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Providence to host operatic theater piece to commemorate Genocide

Providence to host operatic theater piece to commemorate Genocide

PanARMENIAN.Net - “ARMENIA 100: A Musical, Theatrical, and Artistic Tribute to Armenian Culture in Commemoration of the Genocide Centenary,” with a roster of Armenian luminaries in the arts and internationally renowned composer and pianist Judith Lynn Stillman as artistic director, will be presented on April 22, at the Nazarian Center for the Performing Arts at Rhode Island College in Providence, Rhode Island, U.S.

In “ARMENIA 100,” the audience will experience the world premiere of “When the Music Stopped,” an operatic theater piece by Stillman that takes spectators on a journey to grasp the horrors of the genocide and to honor the resilience of the Armenian people, the Armenian Weekly reports.

Stillman describes it as “an Armenian narrative that begins by harkening back to the miracle of childhood and a simpler time, evolves to expose the 1915 genocide and devastation, and culminates in a celebration of Armenian culture and the promise of the future.”

Bringing this work to fruition was inspired by a sentiment expressed in a striking quote by poet and professor Kenneth Rexroth: “Against the ruin of the world, there is only one defense—the creative act.”

“100 years ago one of the most horrific atrocities began: the systematic annihilation aimed at eradicating the Armenian people” said Stillman. “As artists, I believe that we are obliged to assist in transforming perception from historic and analytical to visceral and emotional. Reflecting upon this tragedy by artistic evocation, we hope, will carry the powerful message that we must remember, and never repeat, the tragic mistakes of the past. ‘ARMENIA 100’ will both commemorate the Armenian Genocide Centenary and celebrate the rich cultural heritage and thriving creative arts of an extraordinary people.”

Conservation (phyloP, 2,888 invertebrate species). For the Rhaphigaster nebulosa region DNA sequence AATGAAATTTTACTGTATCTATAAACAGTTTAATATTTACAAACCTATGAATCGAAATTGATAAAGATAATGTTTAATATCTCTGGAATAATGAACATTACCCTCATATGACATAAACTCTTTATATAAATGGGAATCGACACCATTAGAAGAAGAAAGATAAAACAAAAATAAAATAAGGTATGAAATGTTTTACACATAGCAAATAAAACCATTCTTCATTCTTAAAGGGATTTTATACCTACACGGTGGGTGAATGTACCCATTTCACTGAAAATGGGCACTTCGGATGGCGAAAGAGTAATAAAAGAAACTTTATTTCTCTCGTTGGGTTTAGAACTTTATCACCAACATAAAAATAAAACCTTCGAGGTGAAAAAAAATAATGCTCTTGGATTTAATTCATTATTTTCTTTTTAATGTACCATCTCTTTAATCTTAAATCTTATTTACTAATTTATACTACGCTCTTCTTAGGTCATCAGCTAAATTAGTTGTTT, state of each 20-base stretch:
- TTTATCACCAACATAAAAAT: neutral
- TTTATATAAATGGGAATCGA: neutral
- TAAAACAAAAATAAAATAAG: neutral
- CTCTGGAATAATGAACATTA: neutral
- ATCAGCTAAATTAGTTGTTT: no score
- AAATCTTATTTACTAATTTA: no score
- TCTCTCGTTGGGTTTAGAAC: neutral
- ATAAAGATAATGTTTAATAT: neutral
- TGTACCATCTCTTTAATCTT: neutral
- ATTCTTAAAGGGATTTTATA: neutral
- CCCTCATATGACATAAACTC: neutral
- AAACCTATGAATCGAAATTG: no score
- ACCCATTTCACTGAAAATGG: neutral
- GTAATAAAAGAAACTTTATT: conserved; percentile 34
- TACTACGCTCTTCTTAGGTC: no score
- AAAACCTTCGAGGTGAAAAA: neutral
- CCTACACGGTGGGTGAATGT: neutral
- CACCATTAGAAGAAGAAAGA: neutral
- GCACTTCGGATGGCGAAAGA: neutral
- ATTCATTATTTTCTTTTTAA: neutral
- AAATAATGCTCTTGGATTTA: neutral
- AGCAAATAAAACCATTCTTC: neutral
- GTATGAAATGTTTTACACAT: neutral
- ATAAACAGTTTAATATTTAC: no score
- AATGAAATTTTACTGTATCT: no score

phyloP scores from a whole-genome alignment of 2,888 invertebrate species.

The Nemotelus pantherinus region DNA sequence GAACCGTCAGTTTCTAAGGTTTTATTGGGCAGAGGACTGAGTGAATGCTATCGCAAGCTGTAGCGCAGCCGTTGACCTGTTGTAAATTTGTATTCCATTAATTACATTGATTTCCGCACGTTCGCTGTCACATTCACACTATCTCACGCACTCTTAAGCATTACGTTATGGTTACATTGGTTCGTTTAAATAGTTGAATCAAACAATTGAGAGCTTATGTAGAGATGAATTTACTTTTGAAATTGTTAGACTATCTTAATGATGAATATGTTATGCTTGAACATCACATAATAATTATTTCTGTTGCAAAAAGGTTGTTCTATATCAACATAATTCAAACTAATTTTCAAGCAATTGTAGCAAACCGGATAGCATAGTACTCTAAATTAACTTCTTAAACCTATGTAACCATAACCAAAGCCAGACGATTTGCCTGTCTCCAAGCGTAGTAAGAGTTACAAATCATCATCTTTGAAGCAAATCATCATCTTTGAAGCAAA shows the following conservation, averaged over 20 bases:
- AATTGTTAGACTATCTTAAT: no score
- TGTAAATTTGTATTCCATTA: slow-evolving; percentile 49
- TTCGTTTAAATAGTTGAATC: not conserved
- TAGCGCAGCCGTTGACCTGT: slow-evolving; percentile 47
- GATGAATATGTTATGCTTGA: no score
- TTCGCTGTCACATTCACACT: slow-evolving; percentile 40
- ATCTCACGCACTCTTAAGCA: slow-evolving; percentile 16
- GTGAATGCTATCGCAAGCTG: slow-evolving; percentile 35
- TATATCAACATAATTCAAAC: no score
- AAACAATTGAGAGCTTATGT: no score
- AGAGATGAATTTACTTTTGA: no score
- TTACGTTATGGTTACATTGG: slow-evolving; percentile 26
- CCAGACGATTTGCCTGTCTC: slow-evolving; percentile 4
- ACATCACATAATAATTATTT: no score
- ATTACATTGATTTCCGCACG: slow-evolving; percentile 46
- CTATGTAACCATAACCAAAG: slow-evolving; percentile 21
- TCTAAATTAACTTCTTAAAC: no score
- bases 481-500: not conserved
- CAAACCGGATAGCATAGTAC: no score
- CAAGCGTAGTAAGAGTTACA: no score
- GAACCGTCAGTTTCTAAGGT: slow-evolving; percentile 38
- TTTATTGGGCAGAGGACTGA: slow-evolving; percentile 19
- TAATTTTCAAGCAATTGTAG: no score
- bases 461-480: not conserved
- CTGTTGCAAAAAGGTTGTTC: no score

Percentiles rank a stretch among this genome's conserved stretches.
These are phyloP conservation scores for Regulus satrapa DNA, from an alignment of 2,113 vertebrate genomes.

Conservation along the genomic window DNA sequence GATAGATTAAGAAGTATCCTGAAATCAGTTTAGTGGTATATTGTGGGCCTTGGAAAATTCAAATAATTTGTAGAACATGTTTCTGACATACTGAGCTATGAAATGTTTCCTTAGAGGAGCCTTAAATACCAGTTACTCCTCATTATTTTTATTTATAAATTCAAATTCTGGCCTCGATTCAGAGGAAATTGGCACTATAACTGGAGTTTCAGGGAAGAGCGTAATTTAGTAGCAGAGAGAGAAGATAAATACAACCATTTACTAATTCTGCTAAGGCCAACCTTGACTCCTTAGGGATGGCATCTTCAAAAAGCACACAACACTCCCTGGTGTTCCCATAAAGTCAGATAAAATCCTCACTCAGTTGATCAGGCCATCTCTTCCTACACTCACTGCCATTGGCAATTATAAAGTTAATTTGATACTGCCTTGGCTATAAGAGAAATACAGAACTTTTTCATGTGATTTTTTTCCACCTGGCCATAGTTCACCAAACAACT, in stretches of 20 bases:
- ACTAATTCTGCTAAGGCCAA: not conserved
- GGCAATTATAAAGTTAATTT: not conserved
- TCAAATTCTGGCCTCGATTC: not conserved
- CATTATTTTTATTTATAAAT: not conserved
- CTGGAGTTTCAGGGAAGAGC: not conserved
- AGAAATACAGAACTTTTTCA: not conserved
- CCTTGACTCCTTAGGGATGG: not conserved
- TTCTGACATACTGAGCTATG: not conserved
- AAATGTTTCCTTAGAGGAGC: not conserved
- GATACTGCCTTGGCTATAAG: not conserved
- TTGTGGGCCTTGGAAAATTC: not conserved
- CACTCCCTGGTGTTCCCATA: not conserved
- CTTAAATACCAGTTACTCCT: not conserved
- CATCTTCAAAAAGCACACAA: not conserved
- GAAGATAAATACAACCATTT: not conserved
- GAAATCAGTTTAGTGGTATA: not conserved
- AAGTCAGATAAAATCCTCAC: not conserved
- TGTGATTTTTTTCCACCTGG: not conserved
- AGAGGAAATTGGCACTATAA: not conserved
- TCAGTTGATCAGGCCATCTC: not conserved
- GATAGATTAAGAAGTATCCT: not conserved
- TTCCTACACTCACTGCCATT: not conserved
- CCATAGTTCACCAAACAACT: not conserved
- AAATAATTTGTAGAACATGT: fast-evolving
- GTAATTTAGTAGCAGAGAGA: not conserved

This interdisciplinary tour-de-force includes music and libretto by Stillman; text based on Armenian poetry that spans centuries, translated by Diana Der-Hovanessian; direction by Trinity Repertory Company’s Curt Columbus; performances by the compelling film and TV actor Armen Garo (“The Departed,” “American Hustle,” and “The Sopranos”); the crystalline soprano of Aline Kutan; the rich baritone of Vagarshak Ohanyan; an accomplished chamber chorus; David Gevorkian on duduk; Michael De Quattro on drums; and the deeply expressive paintings of Mher Khachatryan.

The program also features masterworks by celebrated Armenian composers Komitas and Khachaturian; kemancha player David Ayriyan, an excerpt from Bianca Bagatourian’s “Deportations,” remarks by Chief Judge Haiganush Bedrosian and Mayor Scott Avedisian, and prayers by Rev. Fr. Shnork Souin and Rev. Fr. Gomidas Baghsarian, with CBS-Boston’s Laurie Kirby as master of ceremonies.

Stillman hopes that “When the Music Stopped” will “give wings to poignant words so that, with Ohanyan’s and Kutan’s soaring melody lines, the message will fly off the page and into the hearts of the audience, the driving rhythmic force of Der-Hovanessian’s texts will beat in sync with the pulse of the listener as Garo underscores the poetic structure, and that Khachatryan’s artwork will awaken all the senses, so that, by the finale, each and every one will experience, in the words of Armenian poet Yeghishe Charents, ‘the sun sweet taste of Armenia.’”

The Armenian Genocide

The Armenian Genocide (1915-23) was the deliberate and systematic destruction of the Armenian population of the Ottoman Empire during and just after World War I. It was characterized by massacres and deportations, involving forced marches under conditions designed to lead to the death of the deportees, with the total number of deaths reaching 1.5 million.

The majority of Armenian Diaspora communities were formed by the Genocide survivors.

Present-day Turkey denies the fact of the Armenian Genocide, justifying the atrocities as “deportation to secure Armenians”. Only a few Turkish intellectuals, including Nobel Prize winner Orhan Pamuk and scholar Taner Akcam, speak openly about the necessity to recognize this crime against humanity.

The Armenian Genocide was recognized by Uruguay, Russia, France, Lithuania, Italy, 45 U.S. states, Greece, Cyprus, Lebanon, Argentina, Belgium, Austria, Wales, Switzerland, Canada, Poland, Venezuela, Chile, Bolivia, the Vatican, Luxembourg, Brazil, Germany, the Netherlands, Paraguay, Sweden, Venezuela, Slovakia, Syria, Vatican, as well as the European Parliament and the World Council of Churches.

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